We have been overwhelmed by the way that the Japanese people have faced this crisis. Their values continue to draw admiration from me. On the day of the earthquake, we were shocked by how civilized and orderly people were. They patiently waited in line for a taxi or the pay phone. Nobody was raising their voice, cutting in line, or abusing the lack of power to loot stores who were unable to lock up or close their electric gate. We have read that there have not been any reports of robberies or fights in the aftermath of it all. The sad reality is that though there is a strong Christian heritage in the States, the reaction of people in crisis feels completely different. People seem to take advantage of the situation for selfish gain, whether stealing, creating scam relief funds for people to donate, or rioting. People here, however, remain calm and polite.
They even are willing to suffer blackouts if it is for the sake of the larger community, and especially bringing help to the nuclear plants or relief efforts. This group-orientation is beautiful in that people are worrying about Japan as a whole rather than their own comfort and self-interest.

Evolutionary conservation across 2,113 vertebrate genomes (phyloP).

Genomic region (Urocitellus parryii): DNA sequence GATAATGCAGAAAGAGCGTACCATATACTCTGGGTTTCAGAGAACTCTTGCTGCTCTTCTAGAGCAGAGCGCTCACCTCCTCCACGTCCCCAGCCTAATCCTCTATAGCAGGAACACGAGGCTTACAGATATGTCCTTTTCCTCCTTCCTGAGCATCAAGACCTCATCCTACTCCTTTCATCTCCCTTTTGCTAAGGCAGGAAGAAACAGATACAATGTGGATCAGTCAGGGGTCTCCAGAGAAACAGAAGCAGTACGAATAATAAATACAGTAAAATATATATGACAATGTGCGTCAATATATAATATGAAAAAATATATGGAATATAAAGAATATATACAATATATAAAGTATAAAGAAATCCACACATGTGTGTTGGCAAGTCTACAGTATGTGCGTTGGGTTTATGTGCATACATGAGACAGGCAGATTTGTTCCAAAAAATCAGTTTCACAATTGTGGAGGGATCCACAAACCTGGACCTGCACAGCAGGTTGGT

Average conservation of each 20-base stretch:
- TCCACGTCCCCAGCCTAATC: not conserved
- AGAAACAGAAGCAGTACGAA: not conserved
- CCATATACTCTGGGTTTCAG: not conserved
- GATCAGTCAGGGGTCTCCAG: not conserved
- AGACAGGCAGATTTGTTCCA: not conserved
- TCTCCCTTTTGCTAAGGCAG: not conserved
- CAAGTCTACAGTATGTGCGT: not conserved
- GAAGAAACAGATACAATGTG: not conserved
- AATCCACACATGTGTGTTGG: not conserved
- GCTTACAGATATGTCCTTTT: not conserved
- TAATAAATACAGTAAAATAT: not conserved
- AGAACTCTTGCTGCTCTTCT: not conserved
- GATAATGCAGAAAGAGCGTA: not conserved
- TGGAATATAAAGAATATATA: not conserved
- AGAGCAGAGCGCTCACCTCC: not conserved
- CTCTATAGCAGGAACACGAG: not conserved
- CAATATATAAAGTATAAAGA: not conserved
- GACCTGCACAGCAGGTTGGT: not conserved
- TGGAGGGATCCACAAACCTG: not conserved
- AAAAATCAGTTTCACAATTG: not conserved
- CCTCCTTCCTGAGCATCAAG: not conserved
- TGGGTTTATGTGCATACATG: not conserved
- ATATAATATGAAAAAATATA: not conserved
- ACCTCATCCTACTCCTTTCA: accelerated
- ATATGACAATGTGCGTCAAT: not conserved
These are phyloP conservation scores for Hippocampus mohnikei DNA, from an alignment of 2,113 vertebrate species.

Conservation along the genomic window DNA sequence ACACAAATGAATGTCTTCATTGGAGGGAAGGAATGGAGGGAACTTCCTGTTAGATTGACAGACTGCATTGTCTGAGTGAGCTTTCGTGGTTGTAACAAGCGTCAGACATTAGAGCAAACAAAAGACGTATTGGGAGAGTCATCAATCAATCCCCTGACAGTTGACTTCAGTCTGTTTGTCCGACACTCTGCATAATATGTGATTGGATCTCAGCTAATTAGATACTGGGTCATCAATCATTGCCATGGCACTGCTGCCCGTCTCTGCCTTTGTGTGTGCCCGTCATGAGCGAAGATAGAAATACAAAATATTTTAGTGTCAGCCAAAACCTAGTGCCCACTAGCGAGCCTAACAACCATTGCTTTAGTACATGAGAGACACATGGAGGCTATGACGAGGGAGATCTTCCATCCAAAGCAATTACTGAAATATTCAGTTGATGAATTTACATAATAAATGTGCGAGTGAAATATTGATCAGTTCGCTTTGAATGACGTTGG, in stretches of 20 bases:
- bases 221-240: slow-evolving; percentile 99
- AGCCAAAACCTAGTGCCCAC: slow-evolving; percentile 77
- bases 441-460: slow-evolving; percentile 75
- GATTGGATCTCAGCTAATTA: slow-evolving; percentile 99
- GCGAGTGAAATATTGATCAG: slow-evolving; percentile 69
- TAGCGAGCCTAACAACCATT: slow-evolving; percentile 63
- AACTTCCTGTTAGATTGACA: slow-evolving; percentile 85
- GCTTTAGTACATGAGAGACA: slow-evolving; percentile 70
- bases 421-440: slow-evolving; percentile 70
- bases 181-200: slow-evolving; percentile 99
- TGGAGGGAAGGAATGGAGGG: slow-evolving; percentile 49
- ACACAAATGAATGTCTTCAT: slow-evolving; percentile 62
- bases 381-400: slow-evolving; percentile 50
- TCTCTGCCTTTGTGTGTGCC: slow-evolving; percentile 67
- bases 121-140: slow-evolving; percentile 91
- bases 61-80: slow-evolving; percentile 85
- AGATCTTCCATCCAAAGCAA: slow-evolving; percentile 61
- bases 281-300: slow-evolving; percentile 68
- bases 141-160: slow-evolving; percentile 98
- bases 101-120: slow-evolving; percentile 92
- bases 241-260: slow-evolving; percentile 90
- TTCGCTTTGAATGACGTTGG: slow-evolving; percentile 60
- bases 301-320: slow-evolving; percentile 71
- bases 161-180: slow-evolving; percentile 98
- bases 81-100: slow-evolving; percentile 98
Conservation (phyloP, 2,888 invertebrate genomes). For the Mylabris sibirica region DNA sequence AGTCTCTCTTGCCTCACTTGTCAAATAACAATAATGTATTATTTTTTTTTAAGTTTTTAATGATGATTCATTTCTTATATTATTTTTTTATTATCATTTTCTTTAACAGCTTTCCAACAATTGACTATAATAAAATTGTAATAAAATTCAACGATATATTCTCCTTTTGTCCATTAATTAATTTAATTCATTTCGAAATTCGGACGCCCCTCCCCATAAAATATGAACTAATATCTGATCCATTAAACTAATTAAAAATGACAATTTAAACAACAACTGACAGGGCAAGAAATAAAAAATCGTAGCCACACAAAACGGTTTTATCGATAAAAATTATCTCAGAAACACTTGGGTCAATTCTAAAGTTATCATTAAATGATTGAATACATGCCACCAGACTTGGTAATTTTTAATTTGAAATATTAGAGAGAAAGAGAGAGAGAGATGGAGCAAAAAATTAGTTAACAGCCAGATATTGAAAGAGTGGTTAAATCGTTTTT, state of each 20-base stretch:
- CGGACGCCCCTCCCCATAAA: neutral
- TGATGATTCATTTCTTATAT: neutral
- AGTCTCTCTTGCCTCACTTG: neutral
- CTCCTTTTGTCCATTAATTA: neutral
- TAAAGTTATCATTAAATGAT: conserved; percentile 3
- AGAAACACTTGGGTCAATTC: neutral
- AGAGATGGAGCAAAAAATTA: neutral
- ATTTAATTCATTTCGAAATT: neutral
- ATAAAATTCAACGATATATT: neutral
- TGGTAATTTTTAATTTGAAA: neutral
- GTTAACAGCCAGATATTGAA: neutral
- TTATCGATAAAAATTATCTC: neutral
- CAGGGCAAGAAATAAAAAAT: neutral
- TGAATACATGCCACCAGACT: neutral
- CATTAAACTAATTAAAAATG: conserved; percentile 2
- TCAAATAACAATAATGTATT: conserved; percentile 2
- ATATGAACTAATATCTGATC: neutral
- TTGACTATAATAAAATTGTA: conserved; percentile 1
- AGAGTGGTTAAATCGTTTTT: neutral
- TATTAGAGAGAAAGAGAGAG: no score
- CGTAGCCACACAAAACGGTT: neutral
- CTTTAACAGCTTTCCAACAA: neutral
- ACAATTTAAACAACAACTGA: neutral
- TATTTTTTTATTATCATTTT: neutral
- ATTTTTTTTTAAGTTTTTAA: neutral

No where is this more powerfully evident than in the 150+ workers at the nuclear plant. They are willingly putting their lives in danger, even accepting the fact that they might actually die in the process, for the sake of saving thousands or millions of lives. They are living in horrible conditions, being separated from their families for days or weeks on end, getting little sleep, in order to bring order to the crisis. We recently received an email from a supporter in Boston who was reminded of Christ through this image, as one who willingly sacrificed himself for the sake of others. What a fantastic image of giving up yourself in order that others might live.
As we continue in this season of Lent, may their sacrifice remind us of our sacrifices which point us to Christ. May His work on the cross be more real to you as you remember how He left the comfort and peace of Heaven to willingly put His life at risk and endure pain for our behalf. We can now enjoy peace and security due to His afflictions. May we also remember that though there is much to be praised on the values and lifestyle of the Japanese people, they are still in need of the true peace that comes from Jesus’ sacrifice.